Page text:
“The restaurant dinners we held at China Chilcano in Washington, DC last summer went extremely well,” wrote Eat Just’s director of global communications, Carrie Kabat, in an emailed statement to WIRED. “We plan to resume these dinners this year.”
Good Meat/Eat Just’s chicken had also previously been on sale in Singapore, but sales there have also been paused. “In Singapore, we are ramping up production and plan to begin serving shortly,” Kabat wrote.
The goal of these early cultivated meat sales was likely to generate buzz, gauge public reaction, and raise awareness of the industry, says Steve Molino, an investor at Clear Current Capital, a plant-based and cultivated meat venture capital firm, who has not invested in either Eat Just or Upside Foods. “It accomplished what it needed to accomplish and now it’s time to refocus,” Molino says, noting that the companies probably made a loss on the sale of their meat given the high costs of production.
Eat Just is currently embroiled in a legal dispute with a former partner over alleged unpaid invoices. In a November 2023 WIRED investigation, former employees alleged that the company was struggling financially and failed to pay vendors on time. “The reality for us now is we need to figure out a way to build large-scale facilities without spending north of half a billion dollars, because it’s simply not viable long-term,” Eat Just CEO Josh Tetrick told WIRED at the time. “There has to be a better way of doing it. And if we can’t figure out a different way of doing it, then what we’re doing won’t work.”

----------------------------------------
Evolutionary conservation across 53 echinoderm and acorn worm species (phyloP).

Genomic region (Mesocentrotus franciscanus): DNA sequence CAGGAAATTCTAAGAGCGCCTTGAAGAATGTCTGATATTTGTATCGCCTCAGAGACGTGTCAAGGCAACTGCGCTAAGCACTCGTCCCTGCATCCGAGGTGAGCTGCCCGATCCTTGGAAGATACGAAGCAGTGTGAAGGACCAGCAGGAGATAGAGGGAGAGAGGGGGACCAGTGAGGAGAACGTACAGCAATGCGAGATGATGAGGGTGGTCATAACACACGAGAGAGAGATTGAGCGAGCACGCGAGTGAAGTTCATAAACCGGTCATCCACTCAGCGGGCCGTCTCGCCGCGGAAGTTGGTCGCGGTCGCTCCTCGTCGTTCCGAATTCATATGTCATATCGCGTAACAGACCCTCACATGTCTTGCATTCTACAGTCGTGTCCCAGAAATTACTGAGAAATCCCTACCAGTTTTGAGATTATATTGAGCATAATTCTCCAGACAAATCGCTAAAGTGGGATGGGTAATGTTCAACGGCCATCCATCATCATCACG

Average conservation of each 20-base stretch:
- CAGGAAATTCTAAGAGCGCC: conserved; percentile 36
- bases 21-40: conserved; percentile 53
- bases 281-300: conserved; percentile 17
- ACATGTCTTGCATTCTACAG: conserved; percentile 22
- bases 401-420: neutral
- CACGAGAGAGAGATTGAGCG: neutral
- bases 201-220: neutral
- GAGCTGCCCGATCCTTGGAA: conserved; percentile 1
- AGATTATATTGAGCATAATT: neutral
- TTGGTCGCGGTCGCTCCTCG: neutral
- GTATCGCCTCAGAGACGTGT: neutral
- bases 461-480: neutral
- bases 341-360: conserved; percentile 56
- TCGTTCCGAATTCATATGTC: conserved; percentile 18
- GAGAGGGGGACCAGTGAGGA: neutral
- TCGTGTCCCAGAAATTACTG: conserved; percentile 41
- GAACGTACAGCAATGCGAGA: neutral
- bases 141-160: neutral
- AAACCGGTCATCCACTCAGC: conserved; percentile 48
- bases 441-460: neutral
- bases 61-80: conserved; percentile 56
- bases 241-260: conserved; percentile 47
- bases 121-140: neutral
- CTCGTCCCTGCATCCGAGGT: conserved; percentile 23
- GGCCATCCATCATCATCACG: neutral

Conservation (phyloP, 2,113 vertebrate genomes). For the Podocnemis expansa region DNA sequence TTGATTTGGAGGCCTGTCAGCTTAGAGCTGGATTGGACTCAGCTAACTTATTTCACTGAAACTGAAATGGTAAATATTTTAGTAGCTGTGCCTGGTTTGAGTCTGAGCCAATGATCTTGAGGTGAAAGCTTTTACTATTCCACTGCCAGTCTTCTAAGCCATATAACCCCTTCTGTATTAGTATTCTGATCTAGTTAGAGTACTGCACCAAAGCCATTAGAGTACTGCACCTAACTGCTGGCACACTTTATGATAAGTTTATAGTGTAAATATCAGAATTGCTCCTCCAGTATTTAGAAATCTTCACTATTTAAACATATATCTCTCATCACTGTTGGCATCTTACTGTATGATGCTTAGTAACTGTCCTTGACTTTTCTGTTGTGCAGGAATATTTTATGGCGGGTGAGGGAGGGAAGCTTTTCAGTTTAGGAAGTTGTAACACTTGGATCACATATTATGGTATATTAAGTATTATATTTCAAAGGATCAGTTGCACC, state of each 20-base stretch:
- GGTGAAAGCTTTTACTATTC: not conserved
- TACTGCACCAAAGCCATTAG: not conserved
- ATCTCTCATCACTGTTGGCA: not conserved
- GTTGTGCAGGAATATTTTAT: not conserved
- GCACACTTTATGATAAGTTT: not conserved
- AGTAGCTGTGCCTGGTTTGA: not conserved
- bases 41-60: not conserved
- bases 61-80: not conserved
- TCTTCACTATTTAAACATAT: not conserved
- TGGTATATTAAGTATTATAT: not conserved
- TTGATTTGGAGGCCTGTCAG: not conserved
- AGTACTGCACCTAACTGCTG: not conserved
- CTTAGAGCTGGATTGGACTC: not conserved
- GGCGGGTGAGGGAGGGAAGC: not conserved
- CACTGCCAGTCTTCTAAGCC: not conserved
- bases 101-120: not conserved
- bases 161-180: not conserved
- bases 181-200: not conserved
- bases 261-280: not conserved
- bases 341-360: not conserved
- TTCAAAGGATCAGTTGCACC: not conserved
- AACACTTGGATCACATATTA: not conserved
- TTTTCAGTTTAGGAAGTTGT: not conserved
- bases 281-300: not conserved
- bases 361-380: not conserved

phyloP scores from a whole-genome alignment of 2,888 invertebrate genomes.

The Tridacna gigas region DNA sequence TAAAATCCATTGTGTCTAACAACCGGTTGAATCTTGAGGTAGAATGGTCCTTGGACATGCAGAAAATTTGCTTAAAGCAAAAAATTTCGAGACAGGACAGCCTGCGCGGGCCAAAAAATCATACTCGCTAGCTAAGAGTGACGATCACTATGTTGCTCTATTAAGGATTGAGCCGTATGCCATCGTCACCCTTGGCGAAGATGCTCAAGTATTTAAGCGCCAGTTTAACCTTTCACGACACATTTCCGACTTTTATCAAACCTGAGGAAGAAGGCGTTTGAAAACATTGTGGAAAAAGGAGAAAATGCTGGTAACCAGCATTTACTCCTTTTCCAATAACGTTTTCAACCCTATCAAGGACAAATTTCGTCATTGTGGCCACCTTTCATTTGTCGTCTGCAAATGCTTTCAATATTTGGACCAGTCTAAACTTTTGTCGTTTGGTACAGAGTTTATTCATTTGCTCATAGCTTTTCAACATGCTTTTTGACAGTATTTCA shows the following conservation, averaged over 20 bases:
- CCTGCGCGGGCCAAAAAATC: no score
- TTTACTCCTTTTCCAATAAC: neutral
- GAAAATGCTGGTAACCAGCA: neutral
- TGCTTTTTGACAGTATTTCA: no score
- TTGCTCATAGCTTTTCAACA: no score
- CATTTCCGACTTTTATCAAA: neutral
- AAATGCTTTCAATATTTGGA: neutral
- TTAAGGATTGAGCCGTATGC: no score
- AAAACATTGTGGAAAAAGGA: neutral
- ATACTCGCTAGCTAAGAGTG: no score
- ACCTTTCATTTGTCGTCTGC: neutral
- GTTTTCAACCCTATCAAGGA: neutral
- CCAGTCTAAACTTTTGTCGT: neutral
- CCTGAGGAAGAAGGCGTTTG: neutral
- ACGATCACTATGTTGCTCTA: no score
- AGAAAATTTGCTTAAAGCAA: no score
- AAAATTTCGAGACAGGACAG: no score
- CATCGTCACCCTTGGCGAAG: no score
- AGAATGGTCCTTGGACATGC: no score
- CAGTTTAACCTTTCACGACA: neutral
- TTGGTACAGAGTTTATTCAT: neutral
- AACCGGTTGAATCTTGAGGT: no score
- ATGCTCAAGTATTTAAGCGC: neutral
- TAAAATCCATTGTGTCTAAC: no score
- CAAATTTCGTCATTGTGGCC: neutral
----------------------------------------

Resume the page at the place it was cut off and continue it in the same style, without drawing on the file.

Although cultivated meat is no longer on sale in the US and Singapore, both Eat Just and Upside Foods told WIRED that they planned to relaunch sales in 2024. And last month, Israel-based Aleph Farms received regulatory approval from the Israeli Ministry of Health for its cultivated beef product: a mix of beef cells and plant protein. The company still requires an inspection of its pilot production facility in Rehovot and directions on labeling and marketing from Israeli regulators before it can sell its product in Israel.
“Post inspection of our production facility, Aleph Cuts will be introduced in targeted tasting experiences for consumers and relevant stakeholders,” says Aleph Farms CEO and cofounder Didier Toubia. “This phase of limited market activations allows us to gather feedback from consumers, refine our brand positioning collaboratively with them, and lay the foundation for a successful long-term launch.”
Sheila Voss, senior vice president of communications at the alternative protein nonprofit the Good Food Institute, says she expects the rollout of cultivated meat to continue in the US.
“As we saw in Singapore, the first country in the world to approve the sale of cultivated meat, the rollout to consumers migrated across fine dining restaurants, home delivery, and hawker stalls, highlighting the versatility of this product, and we expect similar introductory rollouts in the US,” she says. “We are still at the very early stages of cultivated meat’s entrance into the marketplace.”